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You Can’t Copy Your eBooks, and Other FUD

5556997043_2c93729228_bIt is a truth universally acknowledged that (some) publishers hate the problems/benefits of ebooks , namely that (in a strictly technical sense) digital content can be easily copied and shared.

This is why book publishers and other companies sell digital content under restrictive licenses, and wrapped in DRM. They want to restrict what consumers can do so they can continue to artificially create a market, and these policies have become so commonly accepted that some publishers have apparently forgotten that there is any other way to sell ebooks.

Take Melville House, for example. A couple days ago they published a post by Chad Felix which made false and misleading claims about what you can do with an ebook:

This is to say that many of our assumptions about ownership do not apply to digital versions of books. Groskopf provides a simple test based on a study conducted by legal scholars Aaron Perzanowski and Chris Jay Hoofnagle. Groskopf’s test reveals that a majority of consumers are purchasing e-books under various false impressions.

The test challenges several consumer assumptions using the prompt “If I purchase this e-book…”

  • I can copy it for my own use
  • I can resell it
  • I can bequeath it when I die
  • I can give it away as a gift
  • I can lend it to a friend
  • I can put it on all my devices
  • I can keep it indefinitely
  • I own it

In all cases, the answer is “No.” You don’t own that book. You cannot copy it. You cannot resell it. You cannot give it to a friend! You cannot leave it to your children when you die!

At least half of that is simply false.

The above quote ignores, for example, the fact that digital content is inheritable in Delaware. So you can bequeath your ebooks when you die.

The author has also ignored the fact that you can copy a DRM-free ebook, and you can give it away.

You can also lend that ebook, and load it on to all your devices.

And yes, you can keep it indefinitely – or rather, you can keep it so long as you maintain a backup.

The key point where I disagree with Chad Felix, who wrote the post for Melville House (*), is that his post is predicated on the assumption that DRM and restrictive licenses aren’t just common but absolute, and that there is no other way to sell an ebook.

Never mind that the piece assumes that one cannot strip DRM from ebooks (an assertion which is laughably false), and never mind that it ignores public domain ebooks, and never mind that it overlooks CC-licensed and other open source content – Felix’s assumption is simply not true.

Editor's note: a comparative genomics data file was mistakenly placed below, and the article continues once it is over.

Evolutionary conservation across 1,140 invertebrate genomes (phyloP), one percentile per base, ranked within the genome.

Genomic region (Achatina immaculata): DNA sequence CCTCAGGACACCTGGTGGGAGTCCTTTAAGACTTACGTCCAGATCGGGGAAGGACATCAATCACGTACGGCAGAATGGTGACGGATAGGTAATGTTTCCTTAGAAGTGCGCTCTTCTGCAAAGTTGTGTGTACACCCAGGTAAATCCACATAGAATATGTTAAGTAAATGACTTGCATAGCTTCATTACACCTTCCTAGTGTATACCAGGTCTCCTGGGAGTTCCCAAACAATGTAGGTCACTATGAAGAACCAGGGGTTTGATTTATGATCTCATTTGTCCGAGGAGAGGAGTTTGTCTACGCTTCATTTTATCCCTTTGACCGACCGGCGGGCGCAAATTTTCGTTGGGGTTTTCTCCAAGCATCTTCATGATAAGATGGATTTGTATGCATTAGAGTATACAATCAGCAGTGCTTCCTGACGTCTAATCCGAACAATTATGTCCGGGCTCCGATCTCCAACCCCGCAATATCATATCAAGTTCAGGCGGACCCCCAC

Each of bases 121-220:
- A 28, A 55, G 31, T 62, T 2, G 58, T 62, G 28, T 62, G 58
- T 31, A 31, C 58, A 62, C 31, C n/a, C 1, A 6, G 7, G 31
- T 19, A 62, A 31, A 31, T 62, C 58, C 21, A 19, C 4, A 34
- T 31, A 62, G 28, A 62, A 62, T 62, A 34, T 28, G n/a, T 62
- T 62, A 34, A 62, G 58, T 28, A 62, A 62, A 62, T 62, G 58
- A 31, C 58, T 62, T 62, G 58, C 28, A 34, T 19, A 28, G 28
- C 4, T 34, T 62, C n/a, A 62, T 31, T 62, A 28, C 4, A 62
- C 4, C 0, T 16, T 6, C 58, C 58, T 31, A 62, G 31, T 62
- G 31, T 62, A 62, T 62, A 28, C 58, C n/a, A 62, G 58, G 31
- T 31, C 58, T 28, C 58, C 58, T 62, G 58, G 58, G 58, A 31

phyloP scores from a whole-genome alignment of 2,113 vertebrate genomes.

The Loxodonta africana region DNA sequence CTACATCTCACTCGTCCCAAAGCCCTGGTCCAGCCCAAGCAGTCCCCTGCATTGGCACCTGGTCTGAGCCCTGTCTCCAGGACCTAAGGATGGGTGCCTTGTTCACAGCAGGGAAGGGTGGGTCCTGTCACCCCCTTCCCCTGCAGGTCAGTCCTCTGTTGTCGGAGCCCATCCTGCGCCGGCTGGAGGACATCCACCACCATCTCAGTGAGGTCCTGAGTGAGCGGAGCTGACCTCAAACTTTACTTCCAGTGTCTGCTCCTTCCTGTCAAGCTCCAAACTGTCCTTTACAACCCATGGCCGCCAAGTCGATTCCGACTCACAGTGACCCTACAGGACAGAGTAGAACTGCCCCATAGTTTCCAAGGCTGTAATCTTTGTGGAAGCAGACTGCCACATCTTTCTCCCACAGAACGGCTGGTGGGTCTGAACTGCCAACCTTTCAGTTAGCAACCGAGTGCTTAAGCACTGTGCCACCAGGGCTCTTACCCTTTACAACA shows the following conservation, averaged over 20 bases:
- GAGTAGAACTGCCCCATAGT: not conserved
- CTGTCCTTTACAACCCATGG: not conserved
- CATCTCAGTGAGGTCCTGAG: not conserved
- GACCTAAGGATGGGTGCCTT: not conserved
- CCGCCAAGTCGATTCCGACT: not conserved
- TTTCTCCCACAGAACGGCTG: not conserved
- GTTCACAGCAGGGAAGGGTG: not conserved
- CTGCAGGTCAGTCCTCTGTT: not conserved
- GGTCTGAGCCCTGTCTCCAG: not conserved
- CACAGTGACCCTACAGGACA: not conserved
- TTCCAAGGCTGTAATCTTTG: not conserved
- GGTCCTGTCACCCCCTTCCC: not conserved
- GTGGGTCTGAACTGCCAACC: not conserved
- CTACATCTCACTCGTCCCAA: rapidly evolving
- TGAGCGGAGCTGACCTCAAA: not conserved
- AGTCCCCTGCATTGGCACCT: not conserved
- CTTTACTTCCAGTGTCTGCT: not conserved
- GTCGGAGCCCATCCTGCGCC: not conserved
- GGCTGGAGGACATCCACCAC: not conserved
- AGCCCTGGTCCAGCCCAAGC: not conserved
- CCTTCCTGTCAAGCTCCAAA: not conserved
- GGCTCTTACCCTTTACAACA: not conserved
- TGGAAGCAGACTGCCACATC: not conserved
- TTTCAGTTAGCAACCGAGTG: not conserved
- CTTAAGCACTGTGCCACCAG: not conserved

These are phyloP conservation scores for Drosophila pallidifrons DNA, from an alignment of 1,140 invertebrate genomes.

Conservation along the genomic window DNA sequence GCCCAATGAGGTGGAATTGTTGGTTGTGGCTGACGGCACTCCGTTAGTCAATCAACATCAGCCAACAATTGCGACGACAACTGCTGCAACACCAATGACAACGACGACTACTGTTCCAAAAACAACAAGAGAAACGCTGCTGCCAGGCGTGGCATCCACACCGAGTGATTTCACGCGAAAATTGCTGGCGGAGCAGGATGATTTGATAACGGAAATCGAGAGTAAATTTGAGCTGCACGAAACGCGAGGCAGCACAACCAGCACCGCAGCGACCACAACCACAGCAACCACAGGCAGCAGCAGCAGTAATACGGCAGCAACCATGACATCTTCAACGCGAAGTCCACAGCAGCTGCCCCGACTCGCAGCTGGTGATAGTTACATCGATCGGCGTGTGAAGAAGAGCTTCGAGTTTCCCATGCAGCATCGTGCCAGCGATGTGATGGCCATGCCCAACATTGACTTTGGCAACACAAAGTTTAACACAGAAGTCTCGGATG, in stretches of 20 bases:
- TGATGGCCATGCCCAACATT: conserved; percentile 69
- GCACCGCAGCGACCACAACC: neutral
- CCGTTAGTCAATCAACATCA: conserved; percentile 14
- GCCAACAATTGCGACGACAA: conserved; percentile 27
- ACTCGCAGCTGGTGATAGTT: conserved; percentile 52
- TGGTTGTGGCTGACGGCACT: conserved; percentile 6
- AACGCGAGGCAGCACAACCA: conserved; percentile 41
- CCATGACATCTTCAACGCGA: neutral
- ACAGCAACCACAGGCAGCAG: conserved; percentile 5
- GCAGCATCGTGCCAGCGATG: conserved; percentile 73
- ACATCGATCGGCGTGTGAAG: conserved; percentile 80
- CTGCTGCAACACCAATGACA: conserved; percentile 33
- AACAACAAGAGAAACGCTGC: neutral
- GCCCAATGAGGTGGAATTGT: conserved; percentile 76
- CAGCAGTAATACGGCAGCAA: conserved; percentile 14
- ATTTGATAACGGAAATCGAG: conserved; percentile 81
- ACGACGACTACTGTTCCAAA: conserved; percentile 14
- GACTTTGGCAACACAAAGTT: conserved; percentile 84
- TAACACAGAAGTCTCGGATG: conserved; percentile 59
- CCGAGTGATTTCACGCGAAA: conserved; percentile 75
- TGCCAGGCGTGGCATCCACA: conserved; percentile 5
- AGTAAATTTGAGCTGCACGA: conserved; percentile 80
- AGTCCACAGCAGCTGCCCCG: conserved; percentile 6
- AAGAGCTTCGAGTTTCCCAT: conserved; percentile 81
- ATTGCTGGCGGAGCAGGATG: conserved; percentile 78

I buy ebooks from Humble Bundle, Baen Books, O’Reilly Media, and other retailers who do not use DRM, and I have downloaded ebooks from Project Gutenberg. I have copied, loaned, shared, and gifted the ebooks. I load them on all my devices. I intend to keep the ebooks indefinitely, and when I die I will bequeath them.

To deny the reality of what can be done with ebooks, and what is done with ebooks on a daily basis, is to close your eyes and stick your fingers in your ears. It won’t make the facts go away, no matter how much one might wish it were so.

P.S. To be fair to Chad Felix, he was simply reiterating a point made in a post on Quartz, so it’s not like he came up with FUD on his own. On the other hand, he is the Manager of Direct Sales and Library Marketing at Melville House, so he should know better.

image by sleekadesigns

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DavidW October 6, 2016 um 11:51 am

I disagree with your supposed debunking of that article. Most ebooks are not DRM free, and in most cases he is correct in stating that we don’t have any of those rights.

If you have to strip the DRM off of an ebook to own it (which is illegal) then you don’t actually own it. That is like saying that you own a library book because you refuse to return it.

I don’t even see why you have a problem with that article. It’s a call to action to discontinue DRM on ebooks for basic consumer rights. Are you against that?

When Tor made their ebooks DRM free I thought it was the beginning of a revolution. Sadly it was not. Most publishers did not follow suit.

Nate Hoffelder October 6, 2016 um 12:01 pm

He stated absolutes. His statements, as written, are false.

I don’t even see why you have a problem with that article. It’s a call to action to discontinue DRM on ebooks for basic consumer rights. Are you against that?